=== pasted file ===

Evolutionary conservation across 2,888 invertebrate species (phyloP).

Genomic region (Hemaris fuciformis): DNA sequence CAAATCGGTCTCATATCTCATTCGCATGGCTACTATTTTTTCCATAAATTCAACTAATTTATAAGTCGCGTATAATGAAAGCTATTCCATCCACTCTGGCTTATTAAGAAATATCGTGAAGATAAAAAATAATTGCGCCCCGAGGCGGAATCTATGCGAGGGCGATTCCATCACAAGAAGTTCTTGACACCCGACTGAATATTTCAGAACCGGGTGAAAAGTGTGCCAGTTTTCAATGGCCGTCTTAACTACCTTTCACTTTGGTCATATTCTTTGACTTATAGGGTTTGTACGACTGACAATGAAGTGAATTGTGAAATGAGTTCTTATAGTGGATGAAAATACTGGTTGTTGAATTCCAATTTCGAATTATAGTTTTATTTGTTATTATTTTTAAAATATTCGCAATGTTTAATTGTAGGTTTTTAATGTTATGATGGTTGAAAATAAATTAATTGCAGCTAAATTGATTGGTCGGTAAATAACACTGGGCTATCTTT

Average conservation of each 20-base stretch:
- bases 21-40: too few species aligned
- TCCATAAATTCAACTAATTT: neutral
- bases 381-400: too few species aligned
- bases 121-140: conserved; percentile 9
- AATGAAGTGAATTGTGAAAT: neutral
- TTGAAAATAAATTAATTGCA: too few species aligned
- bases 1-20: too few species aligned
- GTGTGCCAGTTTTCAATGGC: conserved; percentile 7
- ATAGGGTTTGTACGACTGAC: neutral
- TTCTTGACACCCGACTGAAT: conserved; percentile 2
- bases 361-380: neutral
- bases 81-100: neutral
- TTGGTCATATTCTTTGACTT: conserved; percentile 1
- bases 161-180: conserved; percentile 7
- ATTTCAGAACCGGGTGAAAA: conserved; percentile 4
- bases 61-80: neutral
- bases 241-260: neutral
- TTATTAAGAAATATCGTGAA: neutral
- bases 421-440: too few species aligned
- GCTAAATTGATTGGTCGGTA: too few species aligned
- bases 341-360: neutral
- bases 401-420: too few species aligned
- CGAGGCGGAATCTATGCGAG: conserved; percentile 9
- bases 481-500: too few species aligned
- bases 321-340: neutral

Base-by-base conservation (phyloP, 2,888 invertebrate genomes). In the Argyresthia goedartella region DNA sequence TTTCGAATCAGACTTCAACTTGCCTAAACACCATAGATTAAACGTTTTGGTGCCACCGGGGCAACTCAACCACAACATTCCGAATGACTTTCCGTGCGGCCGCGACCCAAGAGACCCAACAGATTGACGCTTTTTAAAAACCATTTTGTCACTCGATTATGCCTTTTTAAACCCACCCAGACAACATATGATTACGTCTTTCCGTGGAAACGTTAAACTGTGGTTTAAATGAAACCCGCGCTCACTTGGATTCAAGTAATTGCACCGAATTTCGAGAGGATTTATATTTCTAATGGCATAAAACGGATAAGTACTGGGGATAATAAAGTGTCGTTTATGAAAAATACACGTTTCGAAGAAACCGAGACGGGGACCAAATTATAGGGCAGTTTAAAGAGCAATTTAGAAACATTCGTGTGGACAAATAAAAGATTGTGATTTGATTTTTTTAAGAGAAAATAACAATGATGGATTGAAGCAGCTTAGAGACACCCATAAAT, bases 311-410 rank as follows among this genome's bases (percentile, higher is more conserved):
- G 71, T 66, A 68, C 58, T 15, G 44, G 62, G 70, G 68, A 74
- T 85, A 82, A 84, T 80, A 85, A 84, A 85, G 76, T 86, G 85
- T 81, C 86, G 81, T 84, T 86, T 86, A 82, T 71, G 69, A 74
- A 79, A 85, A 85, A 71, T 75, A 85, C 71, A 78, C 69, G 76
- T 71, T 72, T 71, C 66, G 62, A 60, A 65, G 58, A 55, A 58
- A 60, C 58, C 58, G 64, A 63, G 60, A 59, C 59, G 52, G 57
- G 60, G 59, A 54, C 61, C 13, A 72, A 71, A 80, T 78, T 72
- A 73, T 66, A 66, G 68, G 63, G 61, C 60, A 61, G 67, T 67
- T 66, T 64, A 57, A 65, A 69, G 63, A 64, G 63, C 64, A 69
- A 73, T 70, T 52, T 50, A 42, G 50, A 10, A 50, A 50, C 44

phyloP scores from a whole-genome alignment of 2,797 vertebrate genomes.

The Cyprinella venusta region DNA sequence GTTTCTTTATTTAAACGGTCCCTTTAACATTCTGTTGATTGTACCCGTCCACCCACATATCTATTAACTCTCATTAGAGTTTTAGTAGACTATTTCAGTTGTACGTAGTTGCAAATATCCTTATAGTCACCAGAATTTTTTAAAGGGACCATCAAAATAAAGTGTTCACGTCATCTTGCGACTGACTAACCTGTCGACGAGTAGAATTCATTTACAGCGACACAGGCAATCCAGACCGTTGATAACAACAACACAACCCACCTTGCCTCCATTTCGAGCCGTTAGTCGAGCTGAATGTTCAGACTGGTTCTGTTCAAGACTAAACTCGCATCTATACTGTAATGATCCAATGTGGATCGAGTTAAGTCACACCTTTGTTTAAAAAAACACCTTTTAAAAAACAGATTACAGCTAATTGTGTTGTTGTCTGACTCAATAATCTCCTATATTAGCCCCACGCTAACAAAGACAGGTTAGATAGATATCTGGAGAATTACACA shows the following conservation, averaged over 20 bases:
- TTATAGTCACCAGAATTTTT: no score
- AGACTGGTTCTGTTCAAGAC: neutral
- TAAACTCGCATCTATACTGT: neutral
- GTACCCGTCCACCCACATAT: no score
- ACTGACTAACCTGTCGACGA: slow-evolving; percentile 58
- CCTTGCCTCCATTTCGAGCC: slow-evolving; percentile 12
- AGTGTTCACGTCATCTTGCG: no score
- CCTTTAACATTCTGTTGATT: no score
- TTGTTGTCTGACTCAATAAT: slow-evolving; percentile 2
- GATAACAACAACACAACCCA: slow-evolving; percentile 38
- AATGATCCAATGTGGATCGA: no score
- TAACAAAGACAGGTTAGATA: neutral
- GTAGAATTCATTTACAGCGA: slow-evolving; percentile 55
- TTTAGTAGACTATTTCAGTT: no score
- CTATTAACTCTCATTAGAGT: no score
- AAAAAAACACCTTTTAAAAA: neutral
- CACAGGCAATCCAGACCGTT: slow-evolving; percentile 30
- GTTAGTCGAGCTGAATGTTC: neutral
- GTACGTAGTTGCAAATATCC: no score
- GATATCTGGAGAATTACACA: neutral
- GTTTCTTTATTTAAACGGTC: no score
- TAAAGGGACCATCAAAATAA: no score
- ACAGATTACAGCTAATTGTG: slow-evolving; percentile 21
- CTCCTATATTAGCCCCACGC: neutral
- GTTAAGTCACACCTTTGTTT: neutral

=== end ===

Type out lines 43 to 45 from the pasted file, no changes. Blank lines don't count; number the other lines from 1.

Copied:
- AGACTGGTTCTGTTCAAGAC: neutral
- TAAACTCGCATCTATACTGT: neutral
- GTACCCGTCCACCCACATAT: no score